NIH PACT Shoots To Fire The Cancer Moonshot Endorsers

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The National Institutes of Health (NIH) has recruited the help of 11 top-quality biopharma companies as it moves towards the goal of reducing the time it takes to bring new cancer immunotherapies to patients by 50%.

The agency has announced it will put $160 million into a five-year agreement they call the Partnership for Accelerating Cancer Therapies (PACT) that will focus on identifying and developing biomarkers to help map out the development of new immuno-oncology treatments and ensure trials recruit the best patients.

Biopharma companies have committed to $55 million—$1 million each per year over the duration of the project—and include AbbVie, Amgen, Boehringer Ingelheim, Bristol-Myers Squibb, Celgene, Roche’s Genentech unit, Gilead Sciences, GlaxoSmithKline, Johnson & Johnson, Novartis and Pfizer. The FDA and trade organization PhRMA are also adding in their own expertise.

Francis Collins, director of the NIH, stated at a press conference that the thought for PACT came two years ago when the agency was figuring out how best to work with private-sector companies in the context of the Cancer Moonshot, though the foundation for the latest progress made in cancer immunotherapy has been years in the making.

Cancer immunotherapy is defined as “one of the most exciting areas for development in our lifetime,” he said, achieving dramatic responses, often eradicating cancer completely even for those with a far advanced disease that had failed all other therapies.”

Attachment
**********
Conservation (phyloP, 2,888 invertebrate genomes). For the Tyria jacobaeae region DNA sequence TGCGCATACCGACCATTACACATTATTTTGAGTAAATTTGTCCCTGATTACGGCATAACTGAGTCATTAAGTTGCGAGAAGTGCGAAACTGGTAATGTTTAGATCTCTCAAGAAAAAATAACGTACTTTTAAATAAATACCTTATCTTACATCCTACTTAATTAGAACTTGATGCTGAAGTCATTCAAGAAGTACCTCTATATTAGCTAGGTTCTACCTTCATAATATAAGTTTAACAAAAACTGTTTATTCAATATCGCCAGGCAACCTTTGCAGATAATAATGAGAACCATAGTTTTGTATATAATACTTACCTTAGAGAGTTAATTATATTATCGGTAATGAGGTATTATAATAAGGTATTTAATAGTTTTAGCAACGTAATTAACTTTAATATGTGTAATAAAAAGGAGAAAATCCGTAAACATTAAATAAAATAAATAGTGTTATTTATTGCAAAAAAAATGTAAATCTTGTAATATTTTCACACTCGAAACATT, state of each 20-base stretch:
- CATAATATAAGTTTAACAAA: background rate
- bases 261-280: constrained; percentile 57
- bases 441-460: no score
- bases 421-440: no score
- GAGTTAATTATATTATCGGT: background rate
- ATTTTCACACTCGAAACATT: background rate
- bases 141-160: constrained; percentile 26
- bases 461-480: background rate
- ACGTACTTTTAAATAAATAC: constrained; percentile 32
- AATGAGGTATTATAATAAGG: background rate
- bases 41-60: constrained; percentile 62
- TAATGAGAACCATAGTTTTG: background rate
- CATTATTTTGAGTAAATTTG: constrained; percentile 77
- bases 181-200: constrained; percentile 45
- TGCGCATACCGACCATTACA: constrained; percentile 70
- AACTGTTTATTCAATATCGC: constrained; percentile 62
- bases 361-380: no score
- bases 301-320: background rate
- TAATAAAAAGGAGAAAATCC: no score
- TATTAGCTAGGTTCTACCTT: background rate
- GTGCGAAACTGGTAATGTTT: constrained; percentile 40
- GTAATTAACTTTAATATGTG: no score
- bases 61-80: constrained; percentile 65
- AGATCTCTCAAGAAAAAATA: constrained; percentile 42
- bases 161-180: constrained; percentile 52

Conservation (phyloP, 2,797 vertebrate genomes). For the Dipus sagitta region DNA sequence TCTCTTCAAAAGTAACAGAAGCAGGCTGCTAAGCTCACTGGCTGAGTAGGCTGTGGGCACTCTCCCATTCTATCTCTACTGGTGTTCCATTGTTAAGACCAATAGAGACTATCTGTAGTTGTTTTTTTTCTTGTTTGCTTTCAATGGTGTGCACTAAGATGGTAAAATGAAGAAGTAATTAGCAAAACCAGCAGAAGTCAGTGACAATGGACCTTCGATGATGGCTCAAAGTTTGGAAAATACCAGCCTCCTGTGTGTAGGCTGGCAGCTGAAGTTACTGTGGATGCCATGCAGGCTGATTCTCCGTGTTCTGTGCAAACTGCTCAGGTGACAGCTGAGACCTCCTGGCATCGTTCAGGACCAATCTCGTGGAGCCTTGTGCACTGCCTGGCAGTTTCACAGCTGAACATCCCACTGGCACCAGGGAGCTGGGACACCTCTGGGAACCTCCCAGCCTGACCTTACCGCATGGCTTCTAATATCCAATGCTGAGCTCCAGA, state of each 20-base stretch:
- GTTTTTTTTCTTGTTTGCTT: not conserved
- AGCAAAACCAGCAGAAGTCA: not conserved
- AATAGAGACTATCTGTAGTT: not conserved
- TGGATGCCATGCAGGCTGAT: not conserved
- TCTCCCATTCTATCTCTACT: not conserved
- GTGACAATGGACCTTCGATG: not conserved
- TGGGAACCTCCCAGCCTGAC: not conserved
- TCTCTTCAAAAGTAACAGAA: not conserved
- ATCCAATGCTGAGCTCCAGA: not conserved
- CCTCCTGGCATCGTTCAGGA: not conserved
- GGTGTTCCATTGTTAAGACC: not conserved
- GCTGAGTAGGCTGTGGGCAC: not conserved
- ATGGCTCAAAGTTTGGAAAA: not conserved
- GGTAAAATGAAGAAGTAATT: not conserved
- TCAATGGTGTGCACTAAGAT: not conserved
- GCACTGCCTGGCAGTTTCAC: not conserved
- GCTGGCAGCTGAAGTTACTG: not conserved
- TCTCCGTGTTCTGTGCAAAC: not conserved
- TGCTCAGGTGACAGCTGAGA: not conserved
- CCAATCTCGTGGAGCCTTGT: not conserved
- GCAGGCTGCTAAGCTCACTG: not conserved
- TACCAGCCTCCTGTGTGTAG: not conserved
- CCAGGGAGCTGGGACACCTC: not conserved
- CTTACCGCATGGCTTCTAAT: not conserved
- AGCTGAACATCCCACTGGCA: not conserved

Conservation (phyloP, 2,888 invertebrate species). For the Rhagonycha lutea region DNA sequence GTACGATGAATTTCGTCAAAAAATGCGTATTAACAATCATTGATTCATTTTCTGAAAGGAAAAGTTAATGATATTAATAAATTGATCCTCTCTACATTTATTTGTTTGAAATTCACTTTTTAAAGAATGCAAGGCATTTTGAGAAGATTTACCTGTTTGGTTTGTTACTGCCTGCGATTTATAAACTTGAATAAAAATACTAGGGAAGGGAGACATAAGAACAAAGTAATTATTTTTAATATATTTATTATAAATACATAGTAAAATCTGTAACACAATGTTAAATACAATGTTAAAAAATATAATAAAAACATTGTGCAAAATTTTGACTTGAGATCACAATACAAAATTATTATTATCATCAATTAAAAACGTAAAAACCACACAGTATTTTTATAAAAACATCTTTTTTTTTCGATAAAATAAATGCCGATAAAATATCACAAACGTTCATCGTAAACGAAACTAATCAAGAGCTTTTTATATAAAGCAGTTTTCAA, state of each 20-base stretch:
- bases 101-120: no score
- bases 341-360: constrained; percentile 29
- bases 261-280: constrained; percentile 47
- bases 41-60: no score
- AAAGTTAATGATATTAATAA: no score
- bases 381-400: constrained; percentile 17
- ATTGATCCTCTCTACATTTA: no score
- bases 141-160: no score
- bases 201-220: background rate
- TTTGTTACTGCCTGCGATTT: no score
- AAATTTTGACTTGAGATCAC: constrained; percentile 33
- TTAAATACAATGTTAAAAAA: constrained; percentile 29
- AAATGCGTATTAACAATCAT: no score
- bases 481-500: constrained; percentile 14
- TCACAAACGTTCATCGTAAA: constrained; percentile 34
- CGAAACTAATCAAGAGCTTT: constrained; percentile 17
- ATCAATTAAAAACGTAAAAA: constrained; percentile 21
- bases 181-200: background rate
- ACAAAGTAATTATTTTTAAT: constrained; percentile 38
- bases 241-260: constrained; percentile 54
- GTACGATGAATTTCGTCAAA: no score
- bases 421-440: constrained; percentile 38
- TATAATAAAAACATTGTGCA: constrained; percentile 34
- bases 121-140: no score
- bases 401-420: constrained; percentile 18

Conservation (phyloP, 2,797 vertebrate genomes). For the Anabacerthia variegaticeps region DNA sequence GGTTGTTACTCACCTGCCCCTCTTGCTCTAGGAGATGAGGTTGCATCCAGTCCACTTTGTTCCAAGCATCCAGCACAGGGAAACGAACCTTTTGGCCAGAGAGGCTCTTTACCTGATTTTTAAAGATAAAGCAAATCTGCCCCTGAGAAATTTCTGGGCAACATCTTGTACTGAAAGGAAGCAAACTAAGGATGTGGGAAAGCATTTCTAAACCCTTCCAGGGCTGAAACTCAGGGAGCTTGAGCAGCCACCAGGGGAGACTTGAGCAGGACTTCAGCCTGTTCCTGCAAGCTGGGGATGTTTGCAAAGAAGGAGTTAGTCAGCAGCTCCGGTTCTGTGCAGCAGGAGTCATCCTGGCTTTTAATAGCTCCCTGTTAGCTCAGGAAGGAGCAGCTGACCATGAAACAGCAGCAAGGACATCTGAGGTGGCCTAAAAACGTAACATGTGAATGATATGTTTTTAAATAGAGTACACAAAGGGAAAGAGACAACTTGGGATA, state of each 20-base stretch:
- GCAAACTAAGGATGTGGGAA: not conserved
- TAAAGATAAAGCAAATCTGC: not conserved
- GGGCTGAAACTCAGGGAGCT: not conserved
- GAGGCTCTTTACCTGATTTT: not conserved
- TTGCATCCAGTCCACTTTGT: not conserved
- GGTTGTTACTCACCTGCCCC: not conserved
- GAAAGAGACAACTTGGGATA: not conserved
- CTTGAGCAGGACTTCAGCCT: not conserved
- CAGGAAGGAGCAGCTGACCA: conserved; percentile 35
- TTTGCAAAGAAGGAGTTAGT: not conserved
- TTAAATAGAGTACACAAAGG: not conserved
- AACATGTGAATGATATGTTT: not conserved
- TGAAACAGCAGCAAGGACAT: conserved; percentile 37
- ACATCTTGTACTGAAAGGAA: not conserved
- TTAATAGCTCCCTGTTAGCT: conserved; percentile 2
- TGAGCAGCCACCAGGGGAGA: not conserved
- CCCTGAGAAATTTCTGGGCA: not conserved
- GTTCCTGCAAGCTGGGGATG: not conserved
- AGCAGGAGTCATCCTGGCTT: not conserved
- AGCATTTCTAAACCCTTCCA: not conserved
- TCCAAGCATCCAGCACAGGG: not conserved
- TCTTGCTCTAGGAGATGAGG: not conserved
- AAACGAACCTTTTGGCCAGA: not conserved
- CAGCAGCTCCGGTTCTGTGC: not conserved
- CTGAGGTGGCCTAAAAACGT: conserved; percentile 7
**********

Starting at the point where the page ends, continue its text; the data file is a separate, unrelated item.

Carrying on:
One of the main objectives of PACT will be to try to determine why some patients don’t respond to this type of therapy and advance its benefits to “more people and more types of cancers, and we need to do it quickly. A systematic approach like PACT will help us to achieve success faster.”
The project will methodically test biomarkers in clinical trials to give feedback into the mechanisms of response and resistance to cancer immunotherapy and map out a set of standardized biomarkers and assays that can be tested across multiple cancer types.

It will also “facilitate information sharing by all stakeholders to better coordinate clinical efforts, align investigative approaches, reduce duplication and enable more high-quality trials to be conducted,” NIH stated in a statement.

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